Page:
Netobjects Fusion 11

Fusion 11 aims to fit snugly between the lofty space held by Adobe’s pricey but impressive Dreamweaver and a slew of lower-end budget applications.

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Netobjects Fusion 11
  • Netobjects Fusion 11
  • Netobjects Fusion 11
  • Netobjects Fusion 11

Pros

  • Lots of functionality under the hood, some decent built-in components, possible to get reasonable results — if you’re patient

Cons

  • Utterly useless import function, awkward and occasionally non-intuitive interface, lacks direction, spits out nasty code

Bottom Line

Layout designers are unlikely to be impressed by the overtly template-driven approach and office-application-style interface. And professionals are still better catered for by Dreamweaver or Expression Web, both of which offer superior workflow, scope and output, although at a higher cost.

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Billing itself as ‘the complete all-in-one Web site design tool’, NetObjects Fusion 11 aims to fit snugly between the lofty space held by Adobe’s pricey but impressive Dreamweaver and a slew of lower-end budget applications, such as Serif’s WebPlus 10.

Although primarily a template-driven drag-and-drop affair, the latest version of NetObjects Fusion claims to support semantic code, along with offering integration of XML data, built-in AJAX components and a bunch of functionality-enhancing elements.

In use, NetObjects Fusion bizarrely manages to be at once highly annoying and relatively flexible. Various interface components (both in terms of the application itself and the pages being designed) can easily be shifted about, but NetObjects has its own way of doing things, and we had to regularly scurry to the manual to avoid putting a foot through our PC’s monitor in frustration.

In the end, although we enjoyed tinkering about with the application itself (the palettes and other components can be pinned and rearranged to your heart’s content), creating a site was distinctly less fun. Things started well enough, planning the site in the application’s robust and useful hierarchical layout tool, but we were less delighted with the layout capabilities of NetObjects Fusion, which are more akin to an office application than a tool for layout designers.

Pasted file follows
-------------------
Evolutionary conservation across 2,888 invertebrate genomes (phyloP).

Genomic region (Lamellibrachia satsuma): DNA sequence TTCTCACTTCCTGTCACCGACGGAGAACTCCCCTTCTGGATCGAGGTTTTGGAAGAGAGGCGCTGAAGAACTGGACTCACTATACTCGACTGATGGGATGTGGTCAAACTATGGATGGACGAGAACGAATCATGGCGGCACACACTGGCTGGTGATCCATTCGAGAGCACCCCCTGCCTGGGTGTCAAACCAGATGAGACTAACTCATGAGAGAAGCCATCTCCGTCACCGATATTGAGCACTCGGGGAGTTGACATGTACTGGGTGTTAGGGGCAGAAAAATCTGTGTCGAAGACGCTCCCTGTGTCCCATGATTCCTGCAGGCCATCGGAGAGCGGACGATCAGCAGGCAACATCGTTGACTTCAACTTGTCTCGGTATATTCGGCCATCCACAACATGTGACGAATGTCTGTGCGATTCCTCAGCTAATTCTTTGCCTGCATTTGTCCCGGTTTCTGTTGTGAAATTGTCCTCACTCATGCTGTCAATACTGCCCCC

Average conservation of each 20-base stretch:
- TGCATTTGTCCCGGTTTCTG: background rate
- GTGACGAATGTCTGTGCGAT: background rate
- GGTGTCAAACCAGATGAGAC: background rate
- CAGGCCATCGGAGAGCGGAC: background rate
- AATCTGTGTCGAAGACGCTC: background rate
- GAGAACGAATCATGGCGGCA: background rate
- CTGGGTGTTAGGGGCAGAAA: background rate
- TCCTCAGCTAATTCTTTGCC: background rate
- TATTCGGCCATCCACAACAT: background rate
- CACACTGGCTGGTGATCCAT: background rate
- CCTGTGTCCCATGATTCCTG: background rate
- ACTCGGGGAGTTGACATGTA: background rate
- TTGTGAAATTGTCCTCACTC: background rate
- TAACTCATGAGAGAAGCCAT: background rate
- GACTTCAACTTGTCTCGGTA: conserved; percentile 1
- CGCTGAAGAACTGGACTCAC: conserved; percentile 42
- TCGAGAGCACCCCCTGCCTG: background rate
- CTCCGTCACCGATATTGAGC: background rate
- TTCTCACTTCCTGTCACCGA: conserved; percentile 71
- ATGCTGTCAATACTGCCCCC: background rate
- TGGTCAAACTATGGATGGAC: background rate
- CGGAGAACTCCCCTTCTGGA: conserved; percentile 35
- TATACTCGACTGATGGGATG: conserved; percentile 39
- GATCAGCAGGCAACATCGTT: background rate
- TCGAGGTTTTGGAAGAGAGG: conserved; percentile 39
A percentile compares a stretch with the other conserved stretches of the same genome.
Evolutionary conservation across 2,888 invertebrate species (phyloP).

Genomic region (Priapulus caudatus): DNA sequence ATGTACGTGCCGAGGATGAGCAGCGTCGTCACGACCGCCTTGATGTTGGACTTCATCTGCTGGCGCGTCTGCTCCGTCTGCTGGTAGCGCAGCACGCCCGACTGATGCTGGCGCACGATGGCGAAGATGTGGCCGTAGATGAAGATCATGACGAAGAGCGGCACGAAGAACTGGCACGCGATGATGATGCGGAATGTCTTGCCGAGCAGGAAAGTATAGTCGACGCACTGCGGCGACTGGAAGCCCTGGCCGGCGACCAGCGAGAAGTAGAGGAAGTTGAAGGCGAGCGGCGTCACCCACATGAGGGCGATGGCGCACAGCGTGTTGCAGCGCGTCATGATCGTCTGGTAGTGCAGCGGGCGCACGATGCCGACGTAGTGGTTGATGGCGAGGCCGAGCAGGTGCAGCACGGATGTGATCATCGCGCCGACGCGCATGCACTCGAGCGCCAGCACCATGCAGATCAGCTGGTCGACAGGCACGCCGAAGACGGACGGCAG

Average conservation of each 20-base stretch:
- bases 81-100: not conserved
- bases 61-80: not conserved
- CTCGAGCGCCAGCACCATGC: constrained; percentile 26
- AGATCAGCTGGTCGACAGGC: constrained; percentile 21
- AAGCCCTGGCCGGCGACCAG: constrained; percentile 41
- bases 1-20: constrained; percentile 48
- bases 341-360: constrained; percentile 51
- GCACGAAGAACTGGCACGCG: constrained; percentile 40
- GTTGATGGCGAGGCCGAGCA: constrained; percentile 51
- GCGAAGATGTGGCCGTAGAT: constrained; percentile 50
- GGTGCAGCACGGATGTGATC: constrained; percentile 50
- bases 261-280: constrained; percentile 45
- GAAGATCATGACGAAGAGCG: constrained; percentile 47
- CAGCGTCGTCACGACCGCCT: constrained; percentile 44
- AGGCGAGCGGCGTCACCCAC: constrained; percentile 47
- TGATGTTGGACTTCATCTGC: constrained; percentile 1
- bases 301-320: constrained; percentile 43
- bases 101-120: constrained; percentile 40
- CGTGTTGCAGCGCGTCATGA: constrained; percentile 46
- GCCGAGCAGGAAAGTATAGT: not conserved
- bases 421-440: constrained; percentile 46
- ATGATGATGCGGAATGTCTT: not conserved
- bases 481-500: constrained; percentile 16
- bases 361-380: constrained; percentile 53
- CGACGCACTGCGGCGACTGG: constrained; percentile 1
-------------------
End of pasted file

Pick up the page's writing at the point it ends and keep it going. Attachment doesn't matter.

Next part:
Also, as NetObjects Fusion is primarily a publishing application, coding elements are relegated to the background, with HTML views largely being a case of ‘look, but don’t touch’.

The jury’s out on the built-in time-saving components. We put together a decent Flash gallery in minutes, but it was worse than those created by lower-end applications, and although the AJAX widgets (accordions, tabbed panels and so on) did their jobs satisfactorily, they were fiddly.

Perhaps the most damning aspect of NetObjects Fusion 11 is that despite its claims to generate semantic, standards-based code, most of what we got was littered with problems, and even the cleanest code we managed to produce had dozens of unnecessary inline styles and a severe case of ‘divitis’. We were also disappointed to discover that NetObjects Fusion didn’t seem capable of importing previous (and simple) standards-compliant Web sites we’d created — sites that neither Dreamweaver nor Expression Web had the slightest difficulty dealing with.

But our main problem with NetObjects Fusion 11 was hinted at right at the start of this review: it doesn’t know what it wants to be. Beginners and home users won’t make use of most of the features and NetObjects Fusion’s price-tag means they’re better off checking out a cheaper rival, such as WebPlus 10.

Layout designers are unlikely to be impressed by the overtly template-driven approach and office-application-style interface. And professionals are still better catered for by Dreamweaver or Expression Web, both of which offer superior workflow, scope and output, although at a higher cost.

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